Qantel also claims that Karl abused his positions of trust by directing the Qantel Canada payroll department to add two hundred hours to his Qantel vacation accrual balance. Karl thereafter allegedly directed his subordinates at Qantel Canada to mail the falsified records to Qantel's Chief Financial Officer, seeking and obtaining $24,000 from Qantel for the "unused accrued vacation time."

Finally, the amended complaint avers that by virtue of Karl's alleged concealment of his involvement, with Christl, in Goodwood and the Goodwood Lease transactions, and his concealment of the other above-described actions in breach of Karl's fiduciary duties to Qantel and Qantel Canada, Qantel was fraudulently induced to enter into certain agreements with Karl in the belief that he was a loyal, honest and faithful employee. In particular, Qantel entered into an employment agreement dated January 2, 1990, whereby Qantel agreed to employ Karl as its President and Chief Executive Officer at a salary of $250,000, and an agreement, dated August 2, 1989, entitling Karl to the payment by Qantel of $375,000 upon his resignation. The amounts of $250,000 and $375,000 have been paid to Karl by Qantel pursuant to these agreements.

Qantel seeks recovery against Karl alone for breach of fiduciary duty, fraud, negligent misrepresentation, rescission, manipulation of a corporation, breach of contract, and violation of RICO. In addition, the amended complaint contains claims of conspiracy to defraud as against all defendants, tortious interference with business relations as against Christl and Goodwood, and monies had and received as against Karl and Goodwood.


I. Personal Jurisdiction Over Christl and Goodwood

The first branch of defendants' motion seeks dismissal of the amended complaint as against Christl and Goodwood on the ground that this Court lacks personal jurisdiction over those defendants. It is undisputed that Christl is a Canadian citizen and Goodwood a Canadian corporation, and that neither Christl nor Goodwood performed any act within New York that could give rise to this Court's jurisdiction over either one of them. Indeed, the amended complaint contains only two references to acts involving New York: a Qantel Board of Directors meeting in 1987, and Karl's mailing of responses to a questionnaire to Qantel's attorneys in New York in which he allegedly failed to disclose his interest in Goodwood.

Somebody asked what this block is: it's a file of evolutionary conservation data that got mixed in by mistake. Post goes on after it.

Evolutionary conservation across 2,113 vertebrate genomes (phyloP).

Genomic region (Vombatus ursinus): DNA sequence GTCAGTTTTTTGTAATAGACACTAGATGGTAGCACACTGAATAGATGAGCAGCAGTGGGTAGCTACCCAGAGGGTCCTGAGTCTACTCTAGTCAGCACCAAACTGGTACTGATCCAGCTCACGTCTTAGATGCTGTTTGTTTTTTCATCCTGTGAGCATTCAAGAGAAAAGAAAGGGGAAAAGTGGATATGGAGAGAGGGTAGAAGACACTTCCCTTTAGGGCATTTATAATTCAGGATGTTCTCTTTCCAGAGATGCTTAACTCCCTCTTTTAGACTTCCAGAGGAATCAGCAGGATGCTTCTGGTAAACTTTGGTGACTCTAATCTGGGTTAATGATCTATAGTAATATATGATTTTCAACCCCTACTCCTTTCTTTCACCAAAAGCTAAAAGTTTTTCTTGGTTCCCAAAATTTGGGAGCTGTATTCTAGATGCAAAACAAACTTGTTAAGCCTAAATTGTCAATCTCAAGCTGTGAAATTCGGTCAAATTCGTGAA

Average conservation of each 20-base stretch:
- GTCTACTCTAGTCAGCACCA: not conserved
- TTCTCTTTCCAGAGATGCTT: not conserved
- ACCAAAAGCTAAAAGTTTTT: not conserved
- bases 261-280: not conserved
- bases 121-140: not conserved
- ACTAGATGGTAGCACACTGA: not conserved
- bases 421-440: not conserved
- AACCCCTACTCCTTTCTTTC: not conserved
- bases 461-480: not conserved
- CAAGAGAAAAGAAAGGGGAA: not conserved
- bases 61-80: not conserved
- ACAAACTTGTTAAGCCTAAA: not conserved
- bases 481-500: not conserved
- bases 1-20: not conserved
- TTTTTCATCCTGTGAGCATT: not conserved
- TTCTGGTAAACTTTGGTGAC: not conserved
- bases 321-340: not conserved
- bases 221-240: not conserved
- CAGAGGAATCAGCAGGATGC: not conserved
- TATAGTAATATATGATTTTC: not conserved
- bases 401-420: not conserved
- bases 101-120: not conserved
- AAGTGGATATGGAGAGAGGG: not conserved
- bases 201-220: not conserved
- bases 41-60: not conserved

In this action, where the claims against Christl and Goodwood are state law claims, personal jurisdiction over them

  is determined by reference to the law of the jurisdiction in
  which the court sits. The burden of establishing jurisdiction
  over a defendant, by a preponderance of the evidence, is upon
  the plaintiff. Until an evidentiary hearing is held, however,
  the plaintiff need make only a prima facie showing that
  jurisdiction exists, and this remains true not withstanding a
  controverting presentation by the moving party. In the absence
  of an evidentiary hearing on the jurisdictional allegations, or
  a trial on the merits, all pleadings and affidavits are
  construed in the light most favorable to plaintiff, and where
  doubt exist, they are resolved in the plaintiff's favor.

Hoffritz For Cutlery, Inc. v. Amajac, Ltd., 763 F.2d 55, 57 (2d Cir. 1985) (citations omitted).*fn2 Section 302 of the New York Civil Practice Law and Rules ("CPLR") embodies New York's personal jurisdiction "longarm" rules.

Qantel argues that this Court has jurisdiction over Christl and Goodwood pursuant to CPLR § 302(a)(2), which provides in relevant part that "[a]s to a cause of action arising from any of the acts enumerated in this section, a court may exercise personal jurisdiction over any non-domiciliary . . . who in person or through an agent . . . commits a tortious act within the state." It has been held that under this provision "the acts of a co-conspirator within the state may be attributed to an out-of-state defendant for the purpose of obtaining personal jurisdiction over that defendant, on the theory that the co-conspirator is carrying out activities in New York pursuant to the conspiracy." Grosser v. Commodity Exchange, Inc., 639 F. Supp. 1293, 1308 (S.D.N.Y. 1986) (citation omitted), aff'd without op., 859 F.2d 148 (2d Cir. 1988). To allege a conspiracy, facts must be alleged showing an agreement to enter into the conspiracy, the non-domiciliary's participation in the conspiracy and acts in furtherance thereof, and a connection between the non-domiciliary and the allegedly tortious acts committed in New York. See Grosser, supra, 639 F. Supp. at 1308-09; Soltex Polymer Corp. v. Fortex Industries, Inc., 590 F. Supp. 1453, 1463 ...